ASCO Member Testifies Before Congress Urging Significant Increase in Federal Cancer Research Funding

May 17, 2023

The Association for Clinical Oncology (ASCO) continues to urge Congress to robustly fund the National Institutes of Health (NIH), National Cancer Institute (NCI), and the Advanced Research Projects Agency for Health (ARPA-H) in Fiscal Year 2024.

In testimony submitted to the Senate Committee on Appropriations, Subcommittee on Labor, Health and Human Services, Education and Related Agencies' on May 17, Association Chair Lori J. Pierce, MD, FASTRO, FASCO, thanked the subcommittee for its long-standing bipartisan commitment to support federally funded research.

"This strong commitment to scientific discovery will speed the development of innovative treatments and sustain our nation’s position as the world leader in biomedical research," Dr. Pierce wrote. "ASCO appreciates this opportunity to provide fiscal year 2024 funding recommendations that will continue scientific progress our patients depend on."

The Association is asking for Congress to allocate:

•        $50.924 billion for NIH, including $9.988 billion for the NCI.

•        At least $1.5 billion for ARPA-H.

•        $472.4 million for the Centers for Disease Control and Prevention’s (CDC) Division of Cancer Prevention and Control (DCPC), including $63.4 million for the Cancer Registries Program.

Earlier this year, Dr. Brian Persing, a medical oncologist and hematologist in Mobile, Alabama and Association member, made the same funding requests before the House Appropriations Subcommittee on Labor Health and Human Services and Education.

Like Dr. Pierce did in her written testimony to the Senate, Dr. Persing shared with lawmakers the urgent need for greater investments in cancer prevention, detection, and treatment to both capitalize on past investments and ensure rapid progress against the disease.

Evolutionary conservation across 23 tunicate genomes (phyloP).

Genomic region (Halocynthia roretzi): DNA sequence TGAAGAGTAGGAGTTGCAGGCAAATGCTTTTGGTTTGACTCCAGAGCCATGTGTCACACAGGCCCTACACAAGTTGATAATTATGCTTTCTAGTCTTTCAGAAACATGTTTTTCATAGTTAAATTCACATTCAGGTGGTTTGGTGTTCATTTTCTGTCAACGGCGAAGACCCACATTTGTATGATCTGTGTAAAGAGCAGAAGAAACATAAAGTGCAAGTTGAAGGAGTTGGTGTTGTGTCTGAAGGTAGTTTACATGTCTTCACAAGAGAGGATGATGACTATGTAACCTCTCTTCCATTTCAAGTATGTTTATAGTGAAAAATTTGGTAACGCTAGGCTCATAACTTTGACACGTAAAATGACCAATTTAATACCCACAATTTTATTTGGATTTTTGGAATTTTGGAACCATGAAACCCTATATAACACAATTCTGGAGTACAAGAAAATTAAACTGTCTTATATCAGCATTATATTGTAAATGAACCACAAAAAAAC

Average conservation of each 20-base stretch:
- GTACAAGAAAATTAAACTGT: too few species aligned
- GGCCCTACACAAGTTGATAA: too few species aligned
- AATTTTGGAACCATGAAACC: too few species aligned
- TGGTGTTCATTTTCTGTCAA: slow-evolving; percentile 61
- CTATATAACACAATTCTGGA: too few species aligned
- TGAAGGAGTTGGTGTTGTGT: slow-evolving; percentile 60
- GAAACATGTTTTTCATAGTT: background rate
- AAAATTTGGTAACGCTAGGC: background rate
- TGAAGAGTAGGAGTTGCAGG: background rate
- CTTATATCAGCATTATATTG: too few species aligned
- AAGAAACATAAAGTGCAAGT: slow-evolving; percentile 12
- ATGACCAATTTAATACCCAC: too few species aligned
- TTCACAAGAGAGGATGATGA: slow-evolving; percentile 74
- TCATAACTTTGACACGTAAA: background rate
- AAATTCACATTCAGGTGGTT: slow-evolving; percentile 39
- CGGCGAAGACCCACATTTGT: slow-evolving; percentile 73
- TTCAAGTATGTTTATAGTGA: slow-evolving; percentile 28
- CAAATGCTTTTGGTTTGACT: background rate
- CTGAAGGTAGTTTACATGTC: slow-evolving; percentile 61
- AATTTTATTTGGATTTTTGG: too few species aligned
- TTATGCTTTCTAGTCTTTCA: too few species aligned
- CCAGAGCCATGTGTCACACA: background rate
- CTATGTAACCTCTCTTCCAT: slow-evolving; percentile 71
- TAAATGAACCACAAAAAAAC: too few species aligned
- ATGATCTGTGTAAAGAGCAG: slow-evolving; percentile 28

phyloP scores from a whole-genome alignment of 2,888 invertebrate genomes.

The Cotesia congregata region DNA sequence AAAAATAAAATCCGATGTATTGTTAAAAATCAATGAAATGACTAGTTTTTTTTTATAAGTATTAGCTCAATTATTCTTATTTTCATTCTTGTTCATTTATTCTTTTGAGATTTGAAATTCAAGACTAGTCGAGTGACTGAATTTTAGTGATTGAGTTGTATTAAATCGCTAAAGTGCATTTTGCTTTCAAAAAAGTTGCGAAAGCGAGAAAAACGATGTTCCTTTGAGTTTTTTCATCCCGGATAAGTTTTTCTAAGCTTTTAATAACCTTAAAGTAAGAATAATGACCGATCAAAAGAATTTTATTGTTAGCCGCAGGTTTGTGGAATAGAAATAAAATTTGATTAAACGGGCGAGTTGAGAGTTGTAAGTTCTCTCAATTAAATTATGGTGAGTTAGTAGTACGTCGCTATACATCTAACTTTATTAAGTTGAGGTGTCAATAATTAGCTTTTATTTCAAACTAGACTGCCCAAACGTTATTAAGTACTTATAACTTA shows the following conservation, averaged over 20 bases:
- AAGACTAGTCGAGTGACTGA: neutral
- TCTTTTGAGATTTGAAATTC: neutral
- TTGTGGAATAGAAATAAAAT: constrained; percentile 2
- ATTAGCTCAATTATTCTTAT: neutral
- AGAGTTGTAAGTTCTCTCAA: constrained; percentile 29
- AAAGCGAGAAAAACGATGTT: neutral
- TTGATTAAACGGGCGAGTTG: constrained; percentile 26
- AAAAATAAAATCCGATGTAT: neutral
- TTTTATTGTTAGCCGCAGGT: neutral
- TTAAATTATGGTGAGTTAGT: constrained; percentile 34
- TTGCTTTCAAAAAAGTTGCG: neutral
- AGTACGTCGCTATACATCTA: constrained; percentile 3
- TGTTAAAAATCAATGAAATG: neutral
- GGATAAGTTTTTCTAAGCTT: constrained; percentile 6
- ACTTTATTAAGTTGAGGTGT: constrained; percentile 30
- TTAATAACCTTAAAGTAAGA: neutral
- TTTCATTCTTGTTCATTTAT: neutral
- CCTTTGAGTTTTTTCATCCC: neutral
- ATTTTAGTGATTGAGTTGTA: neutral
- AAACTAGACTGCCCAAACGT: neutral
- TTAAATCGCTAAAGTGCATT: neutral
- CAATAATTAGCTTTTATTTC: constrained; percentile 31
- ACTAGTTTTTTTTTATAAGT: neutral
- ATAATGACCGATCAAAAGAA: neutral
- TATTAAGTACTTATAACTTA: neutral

“As a practicing oncologist, I have seen the impact this has on patients,” Dr. Persing testified. “A few years ago, NCI funded a trial evaluating the cancer genes of women with breast cancer to determine whether patients were likely to benefit from chemotherapy after surgery. It showed that 60 to 70% of women were considered low risk and did not require chemotherapy. One of my patients, a woman in her 40s, had breast cancer and previously would have been given chemotherapy based on the size of her tumor. Thanks to the trial, we learned she could avoid chemotherapy. She was spared significant toxicity and was able to continue a busy life caring for her two teenage children. Today, she is cancer-free and has completed her hormone therapy.

“While the NCI is the largest funder of cancer research in the world, its funding has not kept pace with inflation and only 14% of life-saving research grants submitted to NCI are able to be funded. With Cancer Moonshot funding ending this fiscal year, increased investment in cancer research is essential to continue to fund these multiyear grants and reach critical Moonshot goals.”